“Republicans are not going to partner with Democrats on the Green New Deal or on raising taxes to pay for it,” Senator John Barrasso, Republican of Wyoming, said at a news conference last month. Senator Mitch McConnell of Kentucky, the minority leader, has repeatedly warned that the infrastructure plan is “a Trojan horse” for liberal priorities, while Representative Steve Scalise of Louisiana, the No. 2 House Republican, declared last week that “it’s a lot of Green New Deal” that would lead voters to turn away from Democrats.

“I think the expansive definition of infrastructure that we see in this sort of ‘Green New Deal wish list’ is called into question,” Senator Shelley Moore Capito, Republican of West Virginia, said on Fox News last week. “I don’t think that the American people, when they think of infrastructure, are thinking of home health aides and other things that are included in this bill.”

A group of Democrats has raised the possibility of breaking off the parts of Mr. Biden’s plan with broad bipartisan appeal — addressing roads, bridges and broadband — and attempting to pass it with Republican votes before Democrats turn to the more ambitious elements the G.O.P. has rejected. Then, they argue, Democrats could use the fast-track budget reconciliation process to bypass the filibuster and unilaterally push the remainder of the package through both chambers.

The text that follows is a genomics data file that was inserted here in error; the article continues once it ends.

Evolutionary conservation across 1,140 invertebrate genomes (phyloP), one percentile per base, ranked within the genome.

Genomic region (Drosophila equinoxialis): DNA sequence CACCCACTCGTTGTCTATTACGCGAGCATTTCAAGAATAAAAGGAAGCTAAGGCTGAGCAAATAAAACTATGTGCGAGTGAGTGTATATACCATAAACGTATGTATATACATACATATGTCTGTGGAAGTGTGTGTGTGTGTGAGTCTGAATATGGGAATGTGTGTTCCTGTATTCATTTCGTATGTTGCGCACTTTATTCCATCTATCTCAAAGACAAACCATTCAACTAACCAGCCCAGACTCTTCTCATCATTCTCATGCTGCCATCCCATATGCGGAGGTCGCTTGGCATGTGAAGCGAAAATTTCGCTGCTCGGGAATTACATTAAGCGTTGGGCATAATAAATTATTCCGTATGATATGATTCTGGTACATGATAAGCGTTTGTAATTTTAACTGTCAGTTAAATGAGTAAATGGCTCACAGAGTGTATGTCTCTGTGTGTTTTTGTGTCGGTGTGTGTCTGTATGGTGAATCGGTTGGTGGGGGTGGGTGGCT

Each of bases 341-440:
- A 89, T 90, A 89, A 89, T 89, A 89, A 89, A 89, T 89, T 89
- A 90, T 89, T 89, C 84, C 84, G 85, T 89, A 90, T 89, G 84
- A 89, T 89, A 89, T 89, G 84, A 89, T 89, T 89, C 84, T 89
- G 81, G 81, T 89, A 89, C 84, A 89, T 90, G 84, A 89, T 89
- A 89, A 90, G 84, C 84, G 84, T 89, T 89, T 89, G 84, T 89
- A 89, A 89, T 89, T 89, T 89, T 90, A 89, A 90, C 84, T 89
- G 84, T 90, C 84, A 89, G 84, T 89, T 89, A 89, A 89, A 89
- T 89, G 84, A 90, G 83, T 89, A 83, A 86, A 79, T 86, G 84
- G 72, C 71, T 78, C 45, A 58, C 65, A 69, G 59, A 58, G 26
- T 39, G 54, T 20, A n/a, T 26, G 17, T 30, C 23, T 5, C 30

“I think that if we come together in a bipartisan way to pass that $800 billion hard infrastructure bill that you were talking about, that I’ve been urging, then we show our people that we can solve their problems,” Senator Chris Coons, Democrat of Delaware, said on “Fox News Sunday.”

But there is no guarantee that bipartisan support would materialize even for a more limited plan, and many liberals fear that if it did, the strategy would sap momentum for their more ambitious ideas.

While the progressives’ proposal is largely unchanged from its original iteration in 2019, the political landscape is vastly different, with Democrats in control of Washington. Mr. Sanders now leads the Senate Budget Committee, and a historic investment of federal funds to counter the economic and health effects of the coronavirus pandemic has some lawmakers and voters more open to substantial spending.

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